A lot of beef cuts come with a fat cap. Trim the fat off and cut the meat into manageable pieces that will be easy to slice. Then put the meat in a plastic bag and put in a freezer for a few hours. Freezing will firm it up and make it a easy to slice evenly.
When the meat is firm, slice it about 3/16" - 1/4" thick. Thinner sliced meat tends to come out dryer and less chewy. Thicker will take a long time to dry.
To make the jerky chewy, slice it along the grain.
To make the jerky less chewy, slice it across the grain.
Combine all the ingredients for the marinade in a large Ziploc bag and shake.
Add the meat slices, shake and massage the meat really well.
Refrigerate for 24 to 48 hours, flipping the bag and massaging the meat every 6-8 hours. Strictly speaking, marination is not necessary, but it makes jerky much more flavorful inside out and tenderizes tougher beef cuts.
Remove one rack from the oven so you can start hanging the meat slices on it. Meanwhile, preheat oven to 300F.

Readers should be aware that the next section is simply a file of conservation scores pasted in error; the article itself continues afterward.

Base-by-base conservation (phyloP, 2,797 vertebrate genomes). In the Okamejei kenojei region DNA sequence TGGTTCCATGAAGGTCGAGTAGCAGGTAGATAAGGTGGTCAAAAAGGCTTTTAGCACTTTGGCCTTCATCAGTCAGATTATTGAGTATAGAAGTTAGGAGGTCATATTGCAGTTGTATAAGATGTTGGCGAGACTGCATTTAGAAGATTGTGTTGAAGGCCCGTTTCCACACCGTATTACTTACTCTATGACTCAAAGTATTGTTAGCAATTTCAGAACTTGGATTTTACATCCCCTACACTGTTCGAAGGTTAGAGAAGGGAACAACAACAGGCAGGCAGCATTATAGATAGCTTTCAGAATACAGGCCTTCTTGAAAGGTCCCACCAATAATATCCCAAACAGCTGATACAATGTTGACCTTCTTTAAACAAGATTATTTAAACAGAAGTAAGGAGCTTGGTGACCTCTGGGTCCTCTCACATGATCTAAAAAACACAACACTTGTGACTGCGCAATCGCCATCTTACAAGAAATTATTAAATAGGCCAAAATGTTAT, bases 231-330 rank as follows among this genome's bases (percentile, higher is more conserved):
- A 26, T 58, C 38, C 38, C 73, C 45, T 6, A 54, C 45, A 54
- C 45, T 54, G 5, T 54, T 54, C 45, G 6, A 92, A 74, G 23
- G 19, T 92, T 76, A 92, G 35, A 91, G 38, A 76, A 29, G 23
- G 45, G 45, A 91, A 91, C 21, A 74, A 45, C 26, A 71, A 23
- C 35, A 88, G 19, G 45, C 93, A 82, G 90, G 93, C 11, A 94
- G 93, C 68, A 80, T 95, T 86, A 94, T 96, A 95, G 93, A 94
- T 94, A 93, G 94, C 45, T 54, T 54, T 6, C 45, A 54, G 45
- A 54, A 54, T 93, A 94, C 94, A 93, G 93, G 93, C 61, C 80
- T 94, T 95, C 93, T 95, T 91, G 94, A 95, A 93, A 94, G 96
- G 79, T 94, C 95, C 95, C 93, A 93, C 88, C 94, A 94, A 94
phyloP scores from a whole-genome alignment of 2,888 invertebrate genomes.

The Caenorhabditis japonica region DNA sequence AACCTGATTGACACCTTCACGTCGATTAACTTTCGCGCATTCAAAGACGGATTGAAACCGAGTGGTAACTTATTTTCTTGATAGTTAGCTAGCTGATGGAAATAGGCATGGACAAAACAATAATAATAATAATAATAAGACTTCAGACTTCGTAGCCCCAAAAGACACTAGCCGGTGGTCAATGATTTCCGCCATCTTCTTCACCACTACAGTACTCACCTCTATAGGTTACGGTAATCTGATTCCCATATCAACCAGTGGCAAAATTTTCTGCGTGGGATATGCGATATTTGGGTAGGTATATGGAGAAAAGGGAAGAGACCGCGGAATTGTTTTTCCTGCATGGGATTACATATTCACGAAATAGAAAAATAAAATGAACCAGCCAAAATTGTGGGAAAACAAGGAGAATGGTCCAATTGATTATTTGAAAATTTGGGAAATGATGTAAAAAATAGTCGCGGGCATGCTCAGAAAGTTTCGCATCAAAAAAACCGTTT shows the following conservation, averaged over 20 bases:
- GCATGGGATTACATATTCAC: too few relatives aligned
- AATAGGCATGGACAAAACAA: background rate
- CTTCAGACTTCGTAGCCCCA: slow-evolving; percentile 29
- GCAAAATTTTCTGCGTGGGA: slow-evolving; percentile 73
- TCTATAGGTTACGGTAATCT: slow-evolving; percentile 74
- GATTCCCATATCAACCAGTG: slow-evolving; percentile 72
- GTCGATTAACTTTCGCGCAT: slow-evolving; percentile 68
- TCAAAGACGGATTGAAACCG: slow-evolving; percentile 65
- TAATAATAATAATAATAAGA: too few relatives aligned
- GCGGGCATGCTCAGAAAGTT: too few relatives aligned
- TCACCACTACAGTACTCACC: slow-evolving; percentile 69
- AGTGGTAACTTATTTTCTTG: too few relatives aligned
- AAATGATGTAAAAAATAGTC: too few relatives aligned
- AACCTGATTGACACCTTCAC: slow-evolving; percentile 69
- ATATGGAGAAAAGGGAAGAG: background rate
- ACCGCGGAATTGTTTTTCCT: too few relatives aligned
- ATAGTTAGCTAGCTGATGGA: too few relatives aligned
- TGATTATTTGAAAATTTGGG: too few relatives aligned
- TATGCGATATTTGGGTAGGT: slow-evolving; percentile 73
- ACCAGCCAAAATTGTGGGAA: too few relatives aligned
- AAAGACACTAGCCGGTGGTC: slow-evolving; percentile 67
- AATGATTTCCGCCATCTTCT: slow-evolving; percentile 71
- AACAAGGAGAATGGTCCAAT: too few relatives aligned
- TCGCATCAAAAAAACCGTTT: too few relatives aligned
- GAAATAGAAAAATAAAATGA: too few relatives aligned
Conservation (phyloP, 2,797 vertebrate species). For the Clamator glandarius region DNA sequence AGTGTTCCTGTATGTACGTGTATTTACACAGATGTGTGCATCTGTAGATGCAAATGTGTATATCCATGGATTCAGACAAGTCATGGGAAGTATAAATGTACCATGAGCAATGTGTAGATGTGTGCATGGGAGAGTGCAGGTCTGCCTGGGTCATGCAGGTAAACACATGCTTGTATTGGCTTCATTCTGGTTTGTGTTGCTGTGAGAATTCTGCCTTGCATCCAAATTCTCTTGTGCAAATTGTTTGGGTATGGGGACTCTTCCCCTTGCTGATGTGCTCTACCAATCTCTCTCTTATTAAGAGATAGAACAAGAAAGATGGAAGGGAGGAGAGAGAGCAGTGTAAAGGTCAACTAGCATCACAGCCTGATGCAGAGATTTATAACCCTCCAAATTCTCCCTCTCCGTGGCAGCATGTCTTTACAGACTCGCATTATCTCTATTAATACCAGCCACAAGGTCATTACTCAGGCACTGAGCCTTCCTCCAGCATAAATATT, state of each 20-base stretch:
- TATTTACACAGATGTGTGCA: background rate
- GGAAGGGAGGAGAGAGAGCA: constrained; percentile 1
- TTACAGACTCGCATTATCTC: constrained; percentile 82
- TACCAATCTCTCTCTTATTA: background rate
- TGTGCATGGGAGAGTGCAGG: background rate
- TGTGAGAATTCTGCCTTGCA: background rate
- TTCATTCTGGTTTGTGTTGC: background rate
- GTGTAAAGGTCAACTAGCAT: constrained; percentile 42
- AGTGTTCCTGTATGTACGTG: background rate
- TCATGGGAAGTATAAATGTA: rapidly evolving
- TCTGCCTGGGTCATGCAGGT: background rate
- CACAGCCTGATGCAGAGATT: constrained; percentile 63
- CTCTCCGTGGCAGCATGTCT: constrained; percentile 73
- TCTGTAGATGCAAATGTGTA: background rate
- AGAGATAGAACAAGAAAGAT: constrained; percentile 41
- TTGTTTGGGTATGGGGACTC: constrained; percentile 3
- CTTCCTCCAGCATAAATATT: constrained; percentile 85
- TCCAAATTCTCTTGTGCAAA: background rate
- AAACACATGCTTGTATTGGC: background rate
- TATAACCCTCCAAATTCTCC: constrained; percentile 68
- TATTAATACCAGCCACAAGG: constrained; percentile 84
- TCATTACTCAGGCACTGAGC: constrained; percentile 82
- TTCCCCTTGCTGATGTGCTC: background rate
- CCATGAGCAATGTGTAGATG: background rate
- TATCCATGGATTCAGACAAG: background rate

Hang the meat on the oven rack. The most efficient way is to hang the meat slices vertically, as shown on the picture below. This way you can have about 5 lbs of meat on one rack, properly spaced out.
Once the oven is preheated to 300F, bring the meat in, close the oven door, turn the temperature down to 275F and bake the meat for 10 minutes. This will bring its internal temperature to the safe level of 160F.
Drop the temperature further to the lowest setting your oven can go, e.g. 170F. Crack open the oven door and insert a thick wooden spoon to secure it in that position.
After about 30 minutes, when the temperature in the oven has stabilized at its lowest setting, turn on the convection fan, if you oven has it. It will expedite the drying process. You will have to find a creative way to keep the button down to activate convection.
Continue drying jerky until it's ready. The jerky is dry enough when it bends without breaking, while surface develops cracks when you bend it. This will take anywhere from 4 to 8 hours, depending on whether you use convection and the thickness of meat slices.